The final season of the fantasy TV series Game of Thrones, which aired recently, was panned for its tonal shift from prior seasons. The audience blamed the show writers for pacing and action that seemed contrary to the character arcs developed in George RR Martin’s books. There were many arguments and discussions about what the true cause was, but one particular critique from a Twitter user caught my eye. The author describes how differences between “plotters” and “pantsers,” two writer archetypes, could have been at the heart of the issue. And I realized it reflects how differences in our approaches to designing user onboarding can affect the user experience.
It has to do with the behind-the-scenes process of plotters vs. pantsers. If you’re not familiar with the distinction, plotters create a fairly detailed outline before they commit a single word to the page. /2— Daniel Silvermint (@DSilvermint) May 7, 2019
Pantsers discover the story as they write it, often treating the first draft like one big elaborate outline. Neither approach is ‘right’ – it’s just a way to characterize the writing process. But the two approaches do tend to have different advantages. /3— Daniel Silvermint (@DSilvermint) May 7, 2019
In short: plotters start by creating a detailed outline before writing a story, and pantsers, who “fly by the seats of their pants,” jump right into story building, unearthing main plot points as a byproduct of character development. Per this thread, the final seasons of Game of Thrones suffered because the showrunners, who were plotters, had to fit the looser character arcs from Martin, a pantser, into the fixed-timeline outcome of their show outline.
This thread stuck out because it parallels some of my observations about onboarding design. User onboarding is a process of guiding a new user on their journey from a product’s entry point to an endpoint of success, and can present challenges similar to that of writers trying to shephard characters through a plot. And there seems to be the plotter’s approach, and the pantser’s one.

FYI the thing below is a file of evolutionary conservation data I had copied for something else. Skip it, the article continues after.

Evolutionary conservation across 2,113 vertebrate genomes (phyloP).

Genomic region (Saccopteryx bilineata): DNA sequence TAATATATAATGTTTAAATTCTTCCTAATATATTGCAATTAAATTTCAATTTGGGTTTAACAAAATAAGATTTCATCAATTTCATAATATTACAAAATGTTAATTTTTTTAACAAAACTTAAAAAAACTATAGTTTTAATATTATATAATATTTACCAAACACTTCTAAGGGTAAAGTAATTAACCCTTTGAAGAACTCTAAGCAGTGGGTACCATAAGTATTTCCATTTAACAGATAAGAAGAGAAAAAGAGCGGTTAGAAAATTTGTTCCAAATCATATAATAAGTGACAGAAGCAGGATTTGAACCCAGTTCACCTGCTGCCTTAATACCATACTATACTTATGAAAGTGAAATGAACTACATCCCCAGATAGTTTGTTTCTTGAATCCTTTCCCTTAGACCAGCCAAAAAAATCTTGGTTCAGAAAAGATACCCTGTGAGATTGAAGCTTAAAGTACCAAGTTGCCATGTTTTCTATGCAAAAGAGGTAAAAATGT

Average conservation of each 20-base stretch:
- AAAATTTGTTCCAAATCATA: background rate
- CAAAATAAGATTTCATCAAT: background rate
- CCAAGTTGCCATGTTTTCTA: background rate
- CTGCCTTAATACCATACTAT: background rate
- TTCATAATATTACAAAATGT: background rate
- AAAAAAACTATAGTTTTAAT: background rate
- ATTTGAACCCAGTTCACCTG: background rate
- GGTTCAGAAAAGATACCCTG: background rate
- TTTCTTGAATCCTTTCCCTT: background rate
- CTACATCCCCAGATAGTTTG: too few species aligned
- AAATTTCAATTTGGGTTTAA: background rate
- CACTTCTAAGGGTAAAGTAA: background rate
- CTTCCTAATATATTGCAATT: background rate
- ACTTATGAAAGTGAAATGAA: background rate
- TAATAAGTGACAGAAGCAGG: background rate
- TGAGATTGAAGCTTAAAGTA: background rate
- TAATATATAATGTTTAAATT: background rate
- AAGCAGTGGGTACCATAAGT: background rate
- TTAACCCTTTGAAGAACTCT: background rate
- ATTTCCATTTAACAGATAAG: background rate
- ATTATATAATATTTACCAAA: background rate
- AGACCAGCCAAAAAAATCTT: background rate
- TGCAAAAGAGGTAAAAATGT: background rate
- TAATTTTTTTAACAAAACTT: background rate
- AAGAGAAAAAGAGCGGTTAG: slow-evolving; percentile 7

The plotter’s approach
I’ve mostly experienced teams who take a plotter’s approach to onboarding design. They treat it like a narrative. An end goal is defined, like retention, satisfaction, or some variation of a north star metric, and then the designers lay out a sequence of steps they want new users to follow to reach that goal. The upside of plotted onboarding is that it’s goal-oriented. But experiences aren’t stories to be told, and this rigidity can cause problems.
The results of an overly-plotted onboarding experience are obvious when encountered: step-by-step tutorials, time-consuming setup wizards, or a series of hints and notifications that push you to take a series of actions. Teams who take the plotting approach are boggled when new users come in and don’t follow the path prescribed for them. Because people have so many different situations when they come to a new product or feature, and because they likely aren’t motivated by your long-term goal, they behave in a way that appears chaotic and short-sighted, but it’s just because the “plot” of the onboarding design didn’t account for the standard variety of human behavior.
This can result in two knee-jerk responses from the plotter team. They might double-down on the plotting, perhaps making a more rigid setup flow or getting heavy-handed with hints and pop-ups. Or, put off by the difficulty of aligning end-users to a long-term goal, they pull back to plotting users towards short-term goals they can more easily control, like signups.